To believe in the inevitability of one’s course in life, one must assume the future is, to some extent, already written, and that we’re merely walking through the steps to lead us to that conclusion. I reject this notion. No one can predict, from morning to morning, how that day’s commute to work will turn out, what issues will be encountered during the day, what people will appear, which events will occur, or how the drive home will turn out. The typical daily routine may suggest a template, but anyone who has followed the same routine day in and day out can attest to the many variables in even the simplest daily task. Cars crash, trees fall, roads become flooded, and familiar, alternate routes can yield just as many surprises. Experience can help a bit, but no amount of experience can predict which driver will veer without warning into another lane at the precise time another driver is talking on a cell phone and not paying attention. Surprises cause wrecks, wrecks cause delays, and while correcting someone’s behavior may lessen the chance that he or she will do something surprising, nothing can fully insure that the trip will be one hundred percent safe and uneventful.
Life is being written as it is being lived. The decisions we make from minute to minute determine the course of our lives and while fate may play a role in it, fate is not the guiding force many would have us believe. I look at fate in this manner: If life is considered a journey, then fate is the road on which we travel. The unexpected can and does occur, but it’s how we react to the unexpected that determines our course through life, and not the random twists and turns of each moment during which we live. My father attended law school, and during the week he was to take the bar exam, his mother died. Afterward, for some reason, perhaps because he either had just discovered, or was soon to discover he was about to become a parent himself, he chose not to pursue his goal of becoming a lawyer. I do not believe this was a snap decision on his part. In all probability, he labored over the decision, and may have forever second guessed making it. At some point, he may have decided that it was fate interceding and the outcome was beyond his control. We never talked about it, so I’ll never know for sure what caused him to make this decision at that point in his life. Since I was already on the way at the time, it did not have an effect on whether or not I existed, but his decisions during this time have had an influence on the course my life has taken.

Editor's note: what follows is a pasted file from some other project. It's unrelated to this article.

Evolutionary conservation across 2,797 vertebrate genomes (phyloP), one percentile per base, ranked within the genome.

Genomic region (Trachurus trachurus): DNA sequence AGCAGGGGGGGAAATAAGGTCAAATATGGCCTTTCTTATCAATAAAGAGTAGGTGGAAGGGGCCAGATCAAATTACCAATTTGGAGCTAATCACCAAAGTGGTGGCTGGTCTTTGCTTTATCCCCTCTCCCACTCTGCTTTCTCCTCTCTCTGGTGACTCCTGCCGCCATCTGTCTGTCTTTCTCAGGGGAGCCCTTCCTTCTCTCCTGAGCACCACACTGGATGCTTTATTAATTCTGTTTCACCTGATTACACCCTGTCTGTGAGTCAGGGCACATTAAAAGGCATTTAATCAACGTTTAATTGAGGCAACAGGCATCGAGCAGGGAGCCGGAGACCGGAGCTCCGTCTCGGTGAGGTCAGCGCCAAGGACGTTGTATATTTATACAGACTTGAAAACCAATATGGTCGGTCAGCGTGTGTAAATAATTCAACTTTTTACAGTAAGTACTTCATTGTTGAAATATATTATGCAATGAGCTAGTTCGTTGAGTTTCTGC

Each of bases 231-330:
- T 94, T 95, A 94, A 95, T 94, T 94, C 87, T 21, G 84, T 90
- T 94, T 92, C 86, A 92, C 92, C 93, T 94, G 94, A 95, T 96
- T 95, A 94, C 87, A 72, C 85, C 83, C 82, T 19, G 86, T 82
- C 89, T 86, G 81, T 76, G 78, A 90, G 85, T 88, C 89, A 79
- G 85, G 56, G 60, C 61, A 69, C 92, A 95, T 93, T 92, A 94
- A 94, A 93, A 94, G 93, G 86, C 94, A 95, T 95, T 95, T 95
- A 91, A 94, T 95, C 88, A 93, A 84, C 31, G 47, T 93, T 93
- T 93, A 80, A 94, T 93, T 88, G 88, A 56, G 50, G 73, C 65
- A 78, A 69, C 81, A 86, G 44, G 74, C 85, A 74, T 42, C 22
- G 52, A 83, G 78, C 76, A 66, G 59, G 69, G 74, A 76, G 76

Determining one’s response to the unexpected is never easy, but the decisions we make under such circumstances help to determine where we’ll end up on life’s journey. When I applied for graduate school right out of college, my first application was lost in the mail and I didn’t learn of that until long after the submission deadline. My second application made it through, and I was accepted, but my first trip to the city and school to enroll was not well planned, and I left after deferring my admission. I could have decided, from all the difficulties I encountered, that attending school there simply wasn’t the course fate had determined for me, and, in fact, that very thought did cross my mind more than once. It was an expensive private university, well beyond my family’s means, and I had no idea how I was going to pay for it, especially when factored into the uncertainty of moving to a new town far from my family and friends. Still, I pressed on, and for me, the third time was the charm. While I can’t say everything went smoothly for me in school, at least I made it there, found a way to pay for it, and graduated with relatively good grades. One could argue that I was merely fulfilling my destiny, though I have, many times, questioned the value of the degree I earned. I choose instead to see it as a victory for persistence, rather than fate trying to tell me something. Whether or not the education leads me in a given direction, the experiences I had while living and working in my adopted home have had a profound effect on me, and I can say I would not be who I am without having had those experiences.